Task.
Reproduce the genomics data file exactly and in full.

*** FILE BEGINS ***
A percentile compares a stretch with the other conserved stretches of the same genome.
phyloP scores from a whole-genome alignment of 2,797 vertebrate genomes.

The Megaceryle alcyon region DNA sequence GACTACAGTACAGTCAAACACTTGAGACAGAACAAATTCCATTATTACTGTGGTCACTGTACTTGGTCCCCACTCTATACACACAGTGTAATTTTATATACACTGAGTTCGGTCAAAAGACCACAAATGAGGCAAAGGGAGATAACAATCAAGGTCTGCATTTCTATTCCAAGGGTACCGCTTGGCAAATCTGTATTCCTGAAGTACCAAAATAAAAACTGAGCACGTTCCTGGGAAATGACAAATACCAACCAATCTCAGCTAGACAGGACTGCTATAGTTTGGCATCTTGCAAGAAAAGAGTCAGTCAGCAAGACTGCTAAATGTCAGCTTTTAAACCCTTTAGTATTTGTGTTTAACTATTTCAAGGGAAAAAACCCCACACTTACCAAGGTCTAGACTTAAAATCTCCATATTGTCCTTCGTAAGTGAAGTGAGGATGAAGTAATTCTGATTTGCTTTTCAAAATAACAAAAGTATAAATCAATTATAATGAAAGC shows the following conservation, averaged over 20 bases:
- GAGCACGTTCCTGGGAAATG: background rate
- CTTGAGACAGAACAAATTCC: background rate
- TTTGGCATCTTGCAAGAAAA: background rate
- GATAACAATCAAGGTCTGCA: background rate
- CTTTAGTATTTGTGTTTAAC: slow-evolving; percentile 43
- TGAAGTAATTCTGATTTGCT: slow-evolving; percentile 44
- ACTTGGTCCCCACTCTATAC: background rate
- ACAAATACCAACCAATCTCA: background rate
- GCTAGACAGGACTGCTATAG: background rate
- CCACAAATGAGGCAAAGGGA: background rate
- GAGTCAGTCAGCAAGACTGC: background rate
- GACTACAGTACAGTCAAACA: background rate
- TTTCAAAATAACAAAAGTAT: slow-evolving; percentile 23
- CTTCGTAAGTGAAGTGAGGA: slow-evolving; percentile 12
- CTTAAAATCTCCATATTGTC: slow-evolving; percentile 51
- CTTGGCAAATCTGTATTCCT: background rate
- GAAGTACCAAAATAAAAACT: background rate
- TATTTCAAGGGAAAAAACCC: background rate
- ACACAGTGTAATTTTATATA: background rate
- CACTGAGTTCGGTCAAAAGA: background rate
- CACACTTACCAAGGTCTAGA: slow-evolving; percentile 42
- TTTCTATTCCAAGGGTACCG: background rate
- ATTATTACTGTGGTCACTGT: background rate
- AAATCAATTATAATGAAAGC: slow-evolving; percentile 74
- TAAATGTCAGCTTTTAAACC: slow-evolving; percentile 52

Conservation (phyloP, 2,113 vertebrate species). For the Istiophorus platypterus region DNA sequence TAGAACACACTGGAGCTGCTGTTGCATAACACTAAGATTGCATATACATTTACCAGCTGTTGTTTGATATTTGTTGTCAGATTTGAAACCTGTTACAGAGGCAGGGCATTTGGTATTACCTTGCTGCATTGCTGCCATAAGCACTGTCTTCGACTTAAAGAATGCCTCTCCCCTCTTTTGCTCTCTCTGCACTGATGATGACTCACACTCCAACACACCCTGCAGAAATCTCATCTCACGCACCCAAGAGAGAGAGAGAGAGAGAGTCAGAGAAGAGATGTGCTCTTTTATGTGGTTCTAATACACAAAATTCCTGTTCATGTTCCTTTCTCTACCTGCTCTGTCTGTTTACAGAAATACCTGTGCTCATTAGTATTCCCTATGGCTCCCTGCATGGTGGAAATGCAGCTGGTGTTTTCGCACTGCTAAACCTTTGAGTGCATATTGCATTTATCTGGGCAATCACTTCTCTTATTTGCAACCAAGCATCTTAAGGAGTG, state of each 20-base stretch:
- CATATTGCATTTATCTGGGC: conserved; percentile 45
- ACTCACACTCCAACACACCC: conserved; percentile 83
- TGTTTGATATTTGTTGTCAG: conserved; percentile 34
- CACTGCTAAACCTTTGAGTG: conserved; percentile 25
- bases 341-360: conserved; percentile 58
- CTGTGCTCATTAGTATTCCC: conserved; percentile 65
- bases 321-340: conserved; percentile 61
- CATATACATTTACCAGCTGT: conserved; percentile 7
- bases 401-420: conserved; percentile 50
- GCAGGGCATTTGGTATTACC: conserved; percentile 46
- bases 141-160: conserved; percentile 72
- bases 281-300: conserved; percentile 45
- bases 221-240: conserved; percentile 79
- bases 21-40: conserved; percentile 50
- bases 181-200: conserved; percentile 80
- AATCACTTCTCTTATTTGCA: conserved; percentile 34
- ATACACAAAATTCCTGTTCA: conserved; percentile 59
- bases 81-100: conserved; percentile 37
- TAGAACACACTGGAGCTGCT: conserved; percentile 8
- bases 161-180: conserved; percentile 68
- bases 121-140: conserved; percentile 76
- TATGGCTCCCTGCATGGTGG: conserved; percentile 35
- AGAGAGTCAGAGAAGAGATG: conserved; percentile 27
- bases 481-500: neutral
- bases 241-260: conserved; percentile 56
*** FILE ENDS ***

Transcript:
A percentile compares a stretch with the other conserved stretches of the same genome.
phyloP scores from a whole-genome alignment of 2,797 vertebrate genomes.

The Megaceryle alcyon region DNA sequence GACTACAGTACAGTCAAACACTTGAGACAGAACAAATTCCATTATTACTGTGGTCACTGTACTTGGTCCCCACTCTATACACACAGTGTAATTTTATATACACTGAGTTCGGTCAAAAGACCACAAATGAGGCAAAGGGAGATAACAATCAAGGTCTGCATTTCTATTCCAAGGGTACCGCTTGGCAAATCTGTATTCCTGAAGTACCAAAATAAAAACTGAGCACGTTCCTGGGAAATGACAAATACCAACCAATCTCAGCTAGACAGGACTGCTATAGTTTGGCATCTTGCAAGAAAAGAGTCAGTCAGCAAGACTGCTAAATGTCAGCTTTTAAACCCTTTAGTATTTGTGTTTAACTATTTCAAGGGAAAAAACCCCACACTTACCAAGGTCTAGACTTAAAATCTCCATATTGTCCTTCGTAAGTGAAGTGAGGATGAAGTAATTCTGATTTGCTTTTCAAAATAACAAAAGTATAAATCAATTATAATGAAAGC shows the following conservation, averaged over 20 bases:
- GAGCACGTTCCTGGGAAATG: background rate
- CTTGAGACAGAACAAATTCC: background rate
- TTTGGCATCTTGCAAGAAAA: background rate
- GATAACAATCAAGGTCTGCA: background rate
- CTTTAGTATTTGTGTTTAAC: slow-evolving; percentile 43
- TGAAGTAATTCTGATTTGCT: slow-evolving; percentile 44
- ACTTGGTCCCCACTCTATAC: background rate
- ACAAATACCAACCAATCTCA: background rate
- GCTAGACAGGACTGCTATAG: background rate
- CCACAAATGAGGCAAAGGGA: background rate
- GAGTCAGTCAGCAAGACTGC: background rate
- GACTACAGTACAGTCAAACA: background rate
- TTTCAAAATAACAAAAGTAT: slow-evolving; percentile 23
- CTTCGTAAGTGAAGTGAGGA: slow-evolving; percentile 12
- CTTAAAATCTCCATATTGTC: slow-evolving; percentile 51
- CTTGGCAAATCTGTATTCCT: background rate
- GAAGTACCAAAATAAAAACT: background rate
- TATTTCAAGGGAAAAAACCC: background rate
- ACACAGTGTAATTTTATATA: background rate
- CACTGAGTTCGGTCAAAAGA: background rate
- CACACTTACCAAGGTCTAGA: slow-evolving; percentile 42
- TTTCTATTCCAAGGGTACCG: background rate
- ATTATTACTGTGGTCACTGT: background rate
- AAATCAATTATAATGAAAGC: slow-evolving; percentile 74
- TAAATGTCAGCTTTTAAACC: slow-evolving; percentile 52

Conservation (phyloP, 2,113 vertebrate species). For the Istiophorus platypterus region DNA sequence TAGAACACACTGGAGCTGCTGTTGCATAACACTAAGATTGCATATACATTTACCAGCTGTTGTTTGATATTTGTTGTCAGATTTGAAACCTGTTACAGAGGCAGGGCATTTGGTATTACCTTGCTGCATTGCTGCCATAAGCACTGTCTTCGACTTAAAGAATGCCTCTCCCCTCTTTTGCTCTCTCTGCACTGATGATGACTCACACTCCAACACACCCTGCAGAAATCTCATCTCACGCACCCAAGAGAGAGAGAGAGAGAGAGTCAGAGAAGAGATGTGCTCTTTTATGTGGTTCTAATACACAAAATTCCTGTTCATGTTCCTTTCTCTACCTGCTCTGTCTGTTTACAGAAATACCTGTGCTCATTAGTATTCCCTATGGCTCCCTGCATGGTGGAAATGCAGCTGGTGTTTTCGCACTGCTAAACCTTTGAGTGCATATTGCATTTATCTGGGCAATCACTTCTCTTATTTGCAACCAAGCATCTTAAGGAGTG, state of each 20-base stretch:
- CATATTGCATTTATCTGGGC: conserved; percentile 45
- ACTCACACTCCAACACACCC: conserved; percentile 83
- TGTTTGATATTTGTTGTCAG: conserved; percentile 34
- CACTGCTAAACCTTTGAGTG: conserved; percentile 25
- bases 341-360: conserved; percentile 58
- CTGTGCTCATTAGTATTCCC: conserved; percentile 65
- bases 321-340: conserved; percentile 61
- CATATACATTTACCAGCTGT: conserved; percentile 7
- bases 401-420: conserved; percentile 50
- GCAGGGCATTTGGTATTACC: conserved; percentile 46
- bases 141-160: conserved; percentile 72
- bases 281-300: conserved; percentile 45
- bases 221-240: conserved; percentile 79
- bases 21-40: conserved; percentile 50
- bases 181-200: conserved; percentile 80
- AATCACTTCTCTTATTTGCA: conserved; percentile 34
- ATACACAAAATTCCTGTTCA: conserved; percentile 59
- bases 81-100: conserved; percentile 37
- TAGAACACACTGGAGCTGCT: conserved; percentile 8
- bases 161-180: conserved; percentile 68
- bases 121-140: conserved; percentile 76
- TATGGCTCCCTGCATGGTGG: conserved; percentile 35
- AGAGAGTCAGAGAAGAGATG: conserved; percentile 27
- bases 481-500: neutral
- bases 241-260: conserved; percentile 56